Buy the Tail

Architects, engineers and other professionals (including attorneys and accountants) leaving their professional practices or making changes in their forms of business organizations should investigate the impact of their changes on their liability insurance coverage. Most professional liability insurance (also called malpractice or “errors and omissions” insurance) is on a “claims made” basis. The insurance policy in effect at the time a claim is made would cover the loss. The other form of insurance is “occurrence” insurance. Under that policy type the applicable insurance would be the policy in effect when the claimed mal practice may have taken place.

The distinction between “claims made” and “occurrence” insurance coverage is significant. For example, if an engineer accused of malpractice had professional liability insurance in effect at the time of his alleged faulty work but had since retired and no longer maintained insurance coverage when a failure occurred and the claim was made, both the owner and engineer might suffer because of a lack of insurance coverage.

If the engineer was at fault, he might have to dig deep into his own pockets to pay the owner’s damages. If his assets are not sufficient, the owner might have no source from which to recover his damages. The uninsured loss could be catastrophic either way.

Fortunately, there may be a solution to the dilemma. If “occurrence” coverage was unavailable to the professional, extended coverage is necessary.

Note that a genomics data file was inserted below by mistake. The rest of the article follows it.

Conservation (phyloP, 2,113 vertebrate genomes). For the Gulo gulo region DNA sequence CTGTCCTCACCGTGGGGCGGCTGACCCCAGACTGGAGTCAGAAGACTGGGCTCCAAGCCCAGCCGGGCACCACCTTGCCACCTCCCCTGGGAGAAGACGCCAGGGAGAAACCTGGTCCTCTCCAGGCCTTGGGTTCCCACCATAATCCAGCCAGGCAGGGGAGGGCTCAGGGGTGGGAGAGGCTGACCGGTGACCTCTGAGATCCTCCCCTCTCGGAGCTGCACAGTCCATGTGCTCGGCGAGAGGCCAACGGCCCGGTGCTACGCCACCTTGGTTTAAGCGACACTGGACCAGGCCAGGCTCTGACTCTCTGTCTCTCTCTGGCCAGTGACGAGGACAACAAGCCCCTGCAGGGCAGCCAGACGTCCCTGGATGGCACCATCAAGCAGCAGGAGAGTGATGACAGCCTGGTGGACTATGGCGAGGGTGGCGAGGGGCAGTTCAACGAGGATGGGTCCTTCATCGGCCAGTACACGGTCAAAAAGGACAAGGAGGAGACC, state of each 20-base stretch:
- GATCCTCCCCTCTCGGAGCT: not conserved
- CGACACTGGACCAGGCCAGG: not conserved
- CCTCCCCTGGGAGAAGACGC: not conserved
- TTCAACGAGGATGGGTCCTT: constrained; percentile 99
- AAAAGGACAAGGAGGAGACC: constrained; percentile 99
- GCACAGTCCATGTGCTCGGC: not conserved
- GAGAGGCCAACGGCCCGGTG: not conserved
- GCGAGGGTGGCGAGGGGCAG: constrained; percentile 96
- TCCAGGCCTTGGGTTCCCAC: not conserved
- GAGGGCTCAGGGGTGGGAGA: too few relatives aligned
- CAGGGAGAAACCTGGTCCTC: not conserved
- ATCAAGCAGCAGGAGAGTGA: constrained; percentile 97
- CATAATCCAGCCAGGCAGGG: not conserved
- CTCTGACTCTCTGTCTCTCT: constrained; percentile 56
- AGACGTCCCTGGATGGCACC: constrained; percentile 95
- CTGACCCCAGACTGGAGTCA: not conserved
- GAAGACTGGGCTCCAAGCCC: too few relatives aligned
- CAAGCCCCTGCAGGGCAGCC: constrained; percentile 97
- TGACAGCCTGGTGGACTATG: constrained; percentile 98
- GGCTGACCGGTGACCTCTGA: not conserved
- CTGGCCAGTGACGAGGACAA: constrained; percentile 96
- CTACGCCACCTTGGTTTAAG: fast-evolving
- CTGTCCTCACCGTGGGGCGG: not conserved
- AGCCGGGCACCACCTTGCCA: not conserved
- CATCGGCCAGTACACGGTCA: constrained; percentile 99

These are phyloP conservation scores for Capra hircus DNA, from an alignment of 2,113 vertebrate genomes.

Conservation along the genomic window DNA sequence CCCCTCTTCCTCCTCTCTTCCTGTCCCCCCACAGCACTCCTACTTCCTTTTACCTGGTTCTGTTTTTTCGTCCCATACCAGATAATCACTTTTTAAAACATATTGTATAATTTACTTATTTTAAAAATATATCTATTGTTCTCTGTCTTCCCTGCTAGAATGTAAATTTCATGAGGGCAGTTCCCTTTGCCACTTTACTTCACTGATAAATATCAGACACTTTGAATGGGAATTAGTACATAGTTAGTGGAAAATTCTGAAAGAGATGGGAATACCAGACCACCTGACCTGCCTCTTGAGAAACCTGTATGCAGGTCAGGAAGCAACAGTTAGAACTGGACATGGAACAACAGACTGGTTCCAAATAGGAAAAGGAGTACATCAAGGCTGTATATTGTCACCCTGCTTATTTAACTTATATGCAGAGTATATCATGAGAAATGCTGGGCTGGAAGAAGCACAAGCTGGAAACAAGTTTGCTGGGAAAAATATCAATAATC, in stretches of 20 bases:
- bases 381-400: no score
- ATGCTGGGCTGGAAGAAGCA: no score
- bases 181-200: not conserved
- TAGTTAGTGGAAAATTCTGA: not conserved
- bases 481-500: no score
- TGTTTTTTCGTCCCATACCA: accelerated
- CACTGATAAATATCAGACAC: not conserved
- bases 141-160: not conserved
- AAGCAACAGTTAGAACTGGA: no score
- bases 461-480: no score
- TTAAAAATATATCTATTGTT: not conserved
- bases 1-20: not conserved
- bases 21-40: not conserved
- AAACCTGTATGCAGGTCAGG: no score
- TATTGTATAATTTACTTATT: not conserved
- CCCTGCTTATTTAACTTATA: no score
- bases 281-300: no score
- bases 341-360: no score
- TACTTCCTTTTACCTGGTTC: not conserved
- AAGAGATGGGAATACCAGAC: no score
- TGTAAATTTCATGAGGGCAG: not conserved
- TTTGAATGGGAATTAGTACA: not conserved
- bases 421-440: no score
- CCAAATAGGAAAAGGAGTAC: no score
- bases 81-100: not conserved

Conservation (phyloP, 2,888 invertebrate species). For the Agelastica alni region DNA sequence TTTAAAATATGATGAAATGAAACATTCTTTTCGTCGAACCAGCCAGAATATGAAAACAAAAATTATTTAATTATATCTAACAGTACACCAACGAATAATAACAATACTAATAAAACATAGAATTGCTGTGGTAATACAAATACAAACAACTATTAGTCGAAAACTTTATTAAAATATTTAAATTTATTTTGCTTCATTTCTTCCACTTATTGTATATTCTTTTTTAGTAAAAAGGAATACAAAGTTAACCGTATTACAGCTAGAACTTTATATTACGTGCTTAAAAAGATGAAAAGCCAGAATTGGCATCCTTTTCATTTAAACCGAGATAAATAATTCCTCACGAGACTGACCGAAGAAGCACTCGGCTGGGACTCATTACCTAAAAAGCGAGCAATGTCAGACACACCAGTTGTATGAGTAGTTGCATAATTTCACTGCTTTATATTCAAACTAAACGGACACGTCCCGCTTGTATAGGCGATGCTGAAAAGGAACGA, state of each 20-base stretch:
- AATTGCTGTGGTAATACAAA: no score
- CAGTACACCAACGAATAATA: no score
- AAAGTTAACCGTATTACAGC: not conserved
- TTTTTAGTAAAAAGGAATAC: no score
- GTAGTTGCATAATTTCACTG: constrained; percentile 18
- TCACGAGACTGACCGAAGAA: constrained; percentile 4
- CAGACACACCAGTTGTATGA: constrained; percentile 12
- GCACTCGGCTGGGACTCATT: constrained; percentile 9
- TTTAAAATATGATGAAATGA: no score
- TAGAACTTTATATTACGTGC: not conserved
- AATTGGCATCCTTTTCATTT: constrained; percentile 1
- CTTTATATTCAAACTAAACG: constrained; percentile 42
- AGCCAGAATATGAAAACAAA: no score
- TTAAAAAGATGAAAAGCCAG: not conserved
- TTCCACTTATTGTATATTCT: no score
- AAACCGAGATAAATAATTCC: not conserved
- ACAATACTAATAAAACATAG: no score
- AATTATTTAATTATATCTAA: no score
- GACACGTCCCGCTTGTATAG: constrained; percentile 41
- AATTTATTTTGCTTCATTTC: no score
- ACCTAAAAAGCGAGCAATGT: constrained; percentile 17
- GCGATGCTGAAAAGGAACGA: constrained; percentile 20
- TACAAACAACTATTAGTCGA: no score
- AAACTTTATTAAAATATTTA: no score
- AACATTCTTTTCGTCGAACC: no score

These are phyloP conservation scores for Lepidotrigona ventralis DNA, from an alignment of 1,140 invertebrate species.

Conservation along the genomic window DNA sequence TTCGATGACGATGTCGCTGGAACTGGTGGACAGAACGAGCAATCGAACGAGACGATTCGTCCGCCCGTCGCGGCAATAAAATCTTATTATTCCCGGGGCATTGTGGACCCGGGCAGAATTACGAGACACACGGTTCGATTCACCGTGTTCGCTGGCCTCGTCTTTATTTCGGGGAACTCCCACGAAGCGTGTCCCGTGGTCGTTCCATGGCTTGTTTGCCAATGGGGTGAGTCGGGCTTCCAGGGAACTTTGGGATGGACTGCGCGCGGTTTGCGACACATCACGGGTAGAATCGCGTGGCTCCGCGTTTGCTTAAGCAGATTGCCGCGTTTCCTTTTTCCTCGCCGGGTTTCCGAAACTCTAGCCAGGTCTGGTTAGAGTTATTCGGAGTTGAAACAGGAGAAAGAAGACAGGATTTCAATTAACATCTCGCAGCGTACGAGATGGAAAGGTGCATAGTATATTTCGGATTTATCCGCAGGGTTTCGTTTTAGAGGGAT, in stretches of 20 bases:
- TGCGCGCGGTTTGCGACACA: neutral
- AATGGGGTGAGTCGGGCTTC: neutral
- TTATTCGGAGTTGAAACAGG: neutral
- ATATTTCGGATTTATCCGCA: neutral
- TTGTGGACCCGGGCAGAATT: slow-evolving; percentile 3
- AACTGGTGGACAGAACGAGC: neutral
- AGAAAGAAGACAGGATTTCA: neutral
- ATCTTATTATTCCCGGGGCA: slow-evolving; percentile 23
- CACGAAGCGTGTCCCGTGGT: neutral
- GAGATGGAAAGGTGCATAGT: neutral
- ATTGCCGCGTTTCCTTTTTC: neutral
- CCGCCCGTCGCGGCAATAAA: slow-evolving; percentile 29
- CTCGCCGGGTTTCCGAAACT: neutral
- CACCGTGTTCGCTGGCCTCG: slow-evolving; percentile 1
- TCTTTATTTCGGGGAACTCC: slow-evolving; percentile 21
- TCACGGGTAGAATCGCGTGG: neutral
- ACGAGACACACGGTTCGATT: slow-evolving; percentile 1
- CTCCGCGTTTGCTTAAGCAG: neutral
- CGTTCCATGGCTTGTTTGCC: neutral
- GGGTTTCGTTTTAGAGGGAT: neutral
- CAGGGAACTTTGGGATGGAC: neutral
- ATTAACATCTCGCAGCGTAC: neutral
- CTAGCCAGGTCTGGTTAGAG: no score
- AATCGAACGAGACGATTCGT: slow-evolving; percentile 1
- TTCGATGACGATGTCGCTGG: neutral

Most professional liability insurance companies will permit professionals who are retiring or changing their practices to “buy the tails” for their continued protection. Under this arrangement, the insurance carrier agrees, naturally for a premium, to insure the professional involved for an indefinite future period against malpractice claims arising from earlier professional activities.

Professionals in the process of making changes should consult with insurance advisors for the specifics of this type of coverage. They may thus “cover their tails.”

The “claims made” vs. “occurrence” insurance distinction should also be recognized by people in the construction industry generally. Owners often insist that their architects/engineers maintain professional liability insurance while engaged in a particular project. However, they frequently also overlook the fact that with a “claims made” insurance agreement, the professional liability insurance in effect during the design and construction phases would not cover a loss from possible malpractice which may not be discovered or cause problems until well after the construction is completed. For that reason, more long-term insurance coverage arrangement should be considered.

Insurance is one of the most complex areas involved in construction. Owners, contractors, lenders, design professionals and other in the construction industry should have competent advice from a qualified insurance professional, coupled with periodic insurance check-ups.

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